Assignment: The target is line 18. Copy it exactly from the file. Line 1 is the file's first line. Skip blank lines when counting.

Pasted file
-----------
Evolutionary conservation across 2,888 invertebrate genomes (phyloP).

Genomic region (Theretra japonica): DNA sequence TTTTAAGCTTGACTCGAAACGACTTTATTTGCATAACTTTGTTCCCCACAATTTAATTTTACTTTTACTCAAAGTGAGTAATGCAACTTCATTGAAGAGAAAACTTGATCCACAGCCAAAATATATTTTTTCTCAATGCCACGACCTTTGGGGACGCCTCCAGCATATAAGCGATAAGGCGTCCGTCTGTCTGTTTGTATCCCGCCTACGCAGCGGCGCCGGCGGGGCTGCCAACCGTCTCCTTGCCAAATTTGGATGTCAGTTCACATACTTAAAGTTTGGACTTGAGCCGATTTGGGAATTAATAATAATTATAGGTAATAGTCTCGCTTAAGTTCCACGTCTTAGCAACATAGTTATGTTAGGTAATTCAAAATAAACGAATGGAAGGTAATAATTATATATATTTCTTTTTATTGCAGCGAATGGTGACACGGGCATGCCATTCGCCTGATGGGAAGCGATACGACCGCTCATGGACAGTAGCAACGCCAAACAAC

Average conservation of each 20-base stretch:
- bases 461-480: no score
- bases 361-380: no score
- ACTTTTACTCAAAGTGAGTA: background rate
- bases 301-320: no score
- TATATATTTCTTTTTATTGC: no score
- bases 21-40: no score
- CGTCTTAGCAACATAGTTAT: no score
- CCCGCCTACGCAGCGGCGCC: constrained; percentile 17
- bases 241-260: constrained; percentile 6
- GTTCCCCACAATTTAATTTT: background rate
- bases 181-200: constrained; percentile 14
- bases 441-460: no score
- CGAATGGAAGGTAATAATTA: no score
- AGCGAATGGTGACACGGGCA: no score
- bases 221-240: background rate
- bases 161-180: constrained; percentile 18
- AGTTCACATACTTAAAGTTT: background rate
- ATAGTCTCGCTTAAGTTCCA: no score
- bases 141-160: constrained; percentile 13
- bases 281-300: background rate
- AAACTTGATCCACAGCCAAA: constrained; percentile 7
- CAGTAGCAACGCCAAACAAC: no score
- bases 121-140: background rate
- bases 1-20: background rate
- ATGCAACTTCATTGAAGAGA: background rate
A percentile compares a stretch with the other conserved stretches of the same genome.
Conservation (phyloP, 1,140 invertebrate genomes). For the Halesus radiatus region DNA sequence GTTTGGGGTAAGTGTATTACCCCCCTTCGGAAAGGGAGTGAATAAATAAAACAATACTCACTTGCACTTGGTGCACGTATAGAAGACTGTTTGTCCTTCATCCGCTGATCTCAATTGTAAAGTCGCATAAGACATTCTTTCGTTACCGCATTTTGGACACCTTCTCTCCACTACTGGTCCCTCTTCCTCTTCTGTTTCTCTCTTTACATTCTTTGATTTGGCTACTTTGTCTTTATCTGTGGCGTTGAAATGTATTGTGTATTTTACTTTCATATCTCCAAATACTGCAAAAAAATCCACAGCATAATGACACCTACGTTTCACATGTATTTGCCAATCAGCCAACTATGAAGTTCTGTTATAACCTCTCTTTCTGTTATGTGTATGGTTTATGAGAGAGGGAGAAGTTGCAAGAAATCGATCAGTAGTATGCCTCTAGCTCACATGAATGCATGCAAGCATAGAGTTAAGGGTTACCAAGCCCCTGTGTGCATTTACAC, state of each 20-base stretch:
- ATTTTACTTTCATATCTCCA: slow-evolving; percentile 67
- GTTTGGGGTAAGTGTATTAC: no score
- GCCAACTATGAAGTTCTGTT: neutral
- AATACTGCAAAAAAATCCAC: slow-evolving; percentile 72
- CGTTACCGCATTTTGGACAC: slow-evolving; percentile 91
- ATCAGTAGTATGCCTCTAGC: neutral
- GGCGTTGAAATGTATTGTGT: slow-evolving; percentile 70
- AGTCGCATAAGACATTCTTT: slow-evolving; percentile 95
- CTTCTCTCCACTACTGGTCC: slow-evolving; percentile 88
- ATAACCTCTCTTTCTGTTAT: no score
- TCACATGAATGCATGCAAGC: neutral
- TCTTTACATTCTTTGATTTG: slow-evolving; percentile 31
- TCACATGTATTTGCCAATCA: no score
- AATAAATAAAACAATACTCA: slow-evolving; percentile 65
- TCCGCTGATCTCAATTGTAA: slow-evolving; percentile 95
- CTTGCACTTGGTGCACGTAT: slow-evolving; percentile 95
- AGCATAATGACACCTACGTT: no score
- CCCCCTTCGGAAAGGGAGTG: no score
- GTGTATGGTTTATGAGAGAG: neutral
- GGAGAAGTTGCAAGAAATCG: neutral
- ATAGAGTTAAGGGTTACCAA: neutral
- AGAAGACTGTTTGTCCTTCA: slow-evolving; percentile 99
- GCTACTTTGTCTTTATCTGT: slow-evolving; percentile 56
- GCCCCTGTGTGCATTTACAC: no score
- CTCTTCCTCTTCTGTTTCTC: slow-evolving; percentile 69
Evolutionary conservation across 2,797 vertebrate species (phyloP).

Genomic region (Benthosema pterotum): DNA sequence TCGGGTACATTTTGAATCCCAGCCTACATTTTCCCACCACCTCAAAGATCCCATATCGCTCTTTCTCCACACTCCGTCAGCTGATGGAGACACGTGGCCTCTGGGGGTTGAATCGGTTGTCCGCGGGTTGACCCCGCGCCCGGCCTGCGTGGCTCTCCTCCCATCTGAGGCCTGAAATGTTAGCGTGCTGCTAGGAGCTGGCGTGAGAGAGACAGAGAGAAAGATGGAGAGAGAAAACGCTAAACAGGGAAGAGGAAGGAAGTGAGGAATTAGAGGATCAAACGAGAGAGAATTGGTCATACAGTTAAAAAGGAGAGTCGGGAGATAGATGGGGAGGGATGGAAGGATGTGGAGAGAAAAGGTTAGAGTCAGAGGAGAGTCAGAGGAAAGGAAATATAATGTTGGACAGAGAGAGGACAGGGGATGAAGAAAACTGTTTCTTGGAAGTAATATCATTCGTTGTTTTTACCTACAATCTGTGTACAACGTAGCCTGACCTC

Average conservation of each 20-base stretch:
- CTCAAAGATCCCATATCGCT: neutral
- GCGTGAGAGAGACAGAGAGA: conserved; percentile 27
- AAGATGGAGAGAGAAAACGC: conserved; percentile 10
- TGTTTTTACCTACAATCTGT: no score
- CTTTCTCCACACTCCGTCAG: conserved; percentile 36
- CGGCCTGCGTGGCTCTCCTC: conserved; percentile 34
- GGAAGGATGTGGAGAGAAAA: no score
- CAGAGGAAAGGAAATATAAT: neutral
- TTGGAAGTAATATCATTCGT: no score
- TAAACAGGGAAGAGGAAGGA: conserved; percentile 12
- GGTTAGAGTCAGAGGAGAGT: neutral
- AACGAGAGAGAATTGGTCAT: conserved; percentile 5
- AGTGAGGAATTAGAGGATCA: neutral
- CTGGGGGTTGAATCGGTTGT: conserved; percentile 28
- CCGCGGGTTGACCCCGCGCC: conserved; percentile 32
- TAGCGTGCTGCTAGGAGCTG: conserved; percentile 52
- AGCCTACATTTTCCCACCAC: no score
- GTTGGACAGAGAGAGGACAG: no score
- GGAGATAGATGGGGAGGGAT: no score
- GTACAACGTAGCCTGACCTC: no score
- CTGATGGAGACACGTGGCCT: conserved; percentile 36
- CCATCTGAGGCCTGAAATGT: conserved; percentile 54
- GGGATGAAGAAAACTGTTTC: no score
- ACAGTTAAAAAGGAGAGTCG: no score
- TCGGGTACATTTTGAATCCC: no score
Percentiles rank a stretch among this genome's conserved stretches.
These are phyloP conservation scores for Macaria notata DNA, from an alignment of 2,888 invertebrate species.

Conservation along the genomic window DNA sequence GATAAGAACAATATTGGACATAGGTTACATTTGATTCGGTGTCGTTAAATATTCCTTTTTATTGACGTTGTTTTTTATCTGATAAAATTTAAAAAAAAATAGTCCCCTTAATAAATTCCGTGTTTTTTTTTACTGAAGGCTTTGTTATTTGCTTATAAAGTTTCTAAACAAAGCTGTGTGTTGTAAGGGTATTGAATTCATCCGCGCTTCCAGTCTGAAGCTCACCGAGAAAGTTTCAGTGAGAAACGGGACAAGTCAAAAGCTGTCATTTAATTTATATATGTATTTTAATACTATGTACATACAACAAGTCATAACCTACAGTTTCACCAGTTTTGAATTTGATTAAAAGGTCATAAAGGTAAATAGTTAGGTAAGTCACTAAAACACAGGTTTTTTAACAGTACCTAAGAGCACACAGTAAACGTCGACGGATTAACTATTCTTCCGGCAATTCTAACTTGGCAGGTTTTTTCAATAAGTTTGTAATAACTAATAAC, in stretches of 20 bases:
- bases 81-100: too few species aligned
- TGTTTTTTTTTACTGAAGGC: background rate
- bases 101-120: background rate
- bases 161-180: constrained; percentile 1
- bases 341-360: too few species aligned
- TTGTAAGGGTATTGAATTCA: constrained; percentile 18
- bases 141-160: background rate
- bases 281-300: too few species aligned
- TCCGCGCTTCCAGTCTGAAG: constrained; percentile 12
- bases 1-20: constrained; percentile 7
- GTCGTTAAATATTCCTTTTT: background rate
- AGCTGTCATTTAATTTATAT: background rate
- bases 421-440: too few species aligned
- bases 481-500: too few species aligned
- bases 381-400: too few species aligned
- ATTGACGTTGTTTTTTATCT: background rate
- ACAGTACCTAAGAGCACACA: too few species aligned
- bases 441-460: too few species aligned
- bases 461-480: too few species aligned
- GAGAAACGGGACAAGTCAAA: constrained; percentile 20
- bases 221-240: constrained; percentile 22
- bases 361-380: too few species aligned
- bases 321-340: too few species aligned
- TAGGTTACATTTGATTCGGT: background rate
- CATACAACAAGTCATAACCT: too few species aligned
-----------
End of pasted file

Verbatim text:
- bases 221-240: background rate